If you don't want to consult a professional for whatever reason, try getting out of the house as much as possible. Try working in public places if you can. Going to the gym is actually harder because it requires more effort once you're there.

I can understand your situation and believe me i was also in same condition few month earlier. So, i think i quite suitable to give suggestion.

1. You live alone, you need your friends company. Don't live alone. you need someone to whom you can share your feeling and have fun. I doubt your relationship.

2. You need break. I suggest you to take some holidays for 1 or 2 week. This will give you the pleasure.

3. Put games aside or sell it to someone. It is difficult but you have to do it. If you dont, it will keep attracting you.

4. Go to gym and do meditation. If there are some courses out there like Art Of Living, Join it.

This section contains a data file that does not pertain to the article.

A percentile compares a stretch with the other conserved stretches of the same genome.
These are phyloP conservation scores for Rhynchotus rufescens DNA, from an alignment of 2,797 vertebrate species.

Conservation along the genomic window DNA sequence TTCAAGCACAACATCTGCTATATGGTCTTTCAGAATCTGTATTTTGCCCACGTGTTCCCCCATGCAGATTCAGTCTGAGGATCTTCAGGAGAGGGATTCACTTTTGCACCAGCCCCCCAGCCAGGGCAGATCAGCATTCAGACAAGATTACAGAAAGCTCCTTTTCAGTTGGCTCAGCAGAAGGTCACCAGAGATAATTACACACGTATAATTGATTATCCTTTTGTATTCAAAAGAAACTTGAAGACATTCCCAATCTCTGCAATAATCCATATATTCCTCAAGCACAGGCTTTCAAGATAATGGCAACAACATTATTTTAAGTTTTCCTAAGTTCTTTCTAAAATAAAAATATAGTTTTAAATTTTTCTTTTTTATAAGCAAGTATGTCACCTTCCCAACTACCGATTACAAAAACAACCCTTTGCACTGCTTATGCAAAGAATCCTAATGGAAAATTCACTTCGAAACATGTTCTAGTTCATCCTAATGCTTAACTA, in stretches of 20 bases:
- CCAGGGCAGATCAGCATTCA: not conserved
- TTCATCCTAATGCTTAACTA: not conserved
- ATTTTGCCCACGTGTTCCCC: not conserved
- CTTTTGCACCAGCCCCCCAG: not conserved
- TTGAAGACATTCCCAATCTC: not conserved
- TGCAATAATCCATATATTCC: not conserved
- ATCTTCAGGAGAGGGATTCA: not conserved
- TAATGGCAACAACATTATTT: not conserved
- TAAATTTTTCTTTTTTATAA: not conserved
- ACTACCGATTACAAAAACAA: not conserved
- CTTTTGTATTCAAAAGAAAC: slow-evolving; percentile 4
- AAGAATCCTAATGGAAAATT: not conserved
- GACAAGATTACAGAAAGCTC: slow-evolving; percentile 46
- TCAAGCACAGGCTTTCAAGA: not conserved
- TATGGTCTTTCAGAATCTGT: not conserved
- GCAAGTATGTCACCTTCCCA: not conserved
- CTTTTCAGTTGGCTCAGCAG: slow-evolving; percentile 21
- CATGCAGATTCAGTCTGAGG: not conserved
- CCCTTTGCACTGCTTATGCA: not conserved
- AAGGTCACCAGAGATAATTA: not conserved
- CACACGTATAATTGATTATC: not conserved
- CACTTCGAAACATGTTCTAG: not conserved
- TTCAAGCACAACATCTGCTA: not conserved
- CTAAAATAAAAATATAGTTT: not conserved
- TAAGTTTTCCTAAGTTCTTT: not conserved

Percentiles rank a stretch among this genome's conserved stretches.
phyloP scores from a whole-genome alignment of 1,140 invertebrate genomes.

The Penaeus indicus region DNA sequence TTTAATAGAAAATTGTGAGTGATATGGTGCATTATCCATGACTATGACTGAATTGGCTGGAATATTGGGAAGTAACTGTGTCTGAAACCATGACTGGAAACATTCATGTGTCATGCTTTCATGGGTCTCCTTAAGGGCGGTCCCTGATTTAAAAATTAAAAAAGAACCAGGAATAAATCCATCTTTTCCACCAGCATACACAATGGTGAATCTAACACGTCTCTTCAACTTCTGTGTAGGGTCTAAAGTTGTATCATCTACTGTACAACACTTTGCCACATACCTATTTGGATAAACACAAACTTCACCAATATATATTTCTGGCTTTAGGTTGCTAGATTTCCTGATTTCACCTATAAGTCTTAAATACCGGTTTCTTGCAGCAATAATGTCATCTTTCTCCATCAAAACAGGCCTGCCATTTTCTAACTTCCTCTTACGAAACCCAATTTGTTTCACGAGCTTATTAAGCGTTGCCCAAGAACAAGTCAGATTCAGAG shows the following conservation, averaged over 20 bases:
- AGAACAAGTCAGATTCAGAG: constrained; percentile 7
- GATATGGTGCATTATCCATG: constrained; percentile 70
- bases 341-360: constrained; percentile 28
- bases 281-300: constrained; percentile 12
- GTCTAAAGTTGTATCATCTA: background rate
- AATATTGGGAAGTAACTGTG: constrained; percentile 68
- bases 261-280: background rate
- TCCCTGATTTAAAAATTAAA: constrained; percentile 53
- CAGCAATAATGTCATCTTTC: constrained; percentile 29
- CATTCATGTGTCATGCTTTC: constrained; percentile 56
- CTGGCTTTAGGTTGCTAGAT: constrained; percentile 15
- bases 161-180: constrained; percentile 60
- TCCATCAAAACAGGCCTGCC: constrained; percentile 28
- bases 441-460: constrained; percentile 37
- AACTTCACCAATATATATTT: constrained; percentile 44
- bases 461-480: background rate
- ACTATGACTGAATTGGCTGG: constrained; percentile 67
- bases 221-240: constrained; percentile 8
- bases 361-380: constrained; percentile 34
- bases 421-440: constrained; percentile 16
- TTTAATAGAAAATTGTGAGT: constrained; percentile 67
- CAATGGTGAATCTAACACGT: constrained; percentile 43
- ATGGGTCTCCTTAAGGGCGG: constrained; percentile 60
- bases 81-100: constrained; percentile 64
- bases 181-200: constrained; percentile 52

5. Eat food which you like most.

Cancel your apartment internet.

It will suck. You'll be reading your emails on your phone, you can't Netflix, you can't torrent, you can't play LoL/Diablo, you can't do much of anything anymore. You'll get home and be immediately bored.

This won't treat the problem, but the symptom, and will get you going to the co-working space or just Starbucks. It's like 5x harder to procrastinate at a co-working space than at home, at least for me. Bonus is feeling better having showered and dressed, and gotten out of the house to a semi-social environment.

Don't install games on your "work" PC.

This is a really simple way to keep yourself honest. Even if it's partitioned OSes on the same machine it would help.

When you get bored after 30 minutes, instead of starting a game, do some pushups, or some small physical exercise that you can do in the room. Hopefully it will clear your mind, release some endorphins and you will want to get back to work. I say this because I had a similar problem and exercise was the only thing that helped. BTW I'm not writing this as some meathead. I'm a skinny fucker.

Sleep more, wake up the same time of day, visit a sleep doctor if you don't sleep enough or you snore, shower the same time every day, put clothes on down to the shoes, make sure your apartment is cool, likely cooler than you'd leave it on in the evening.

Break down all your tasks into the TINYiest chunks you can imagine. Do a chunk, repeat, then break it down in the tiny chunks again.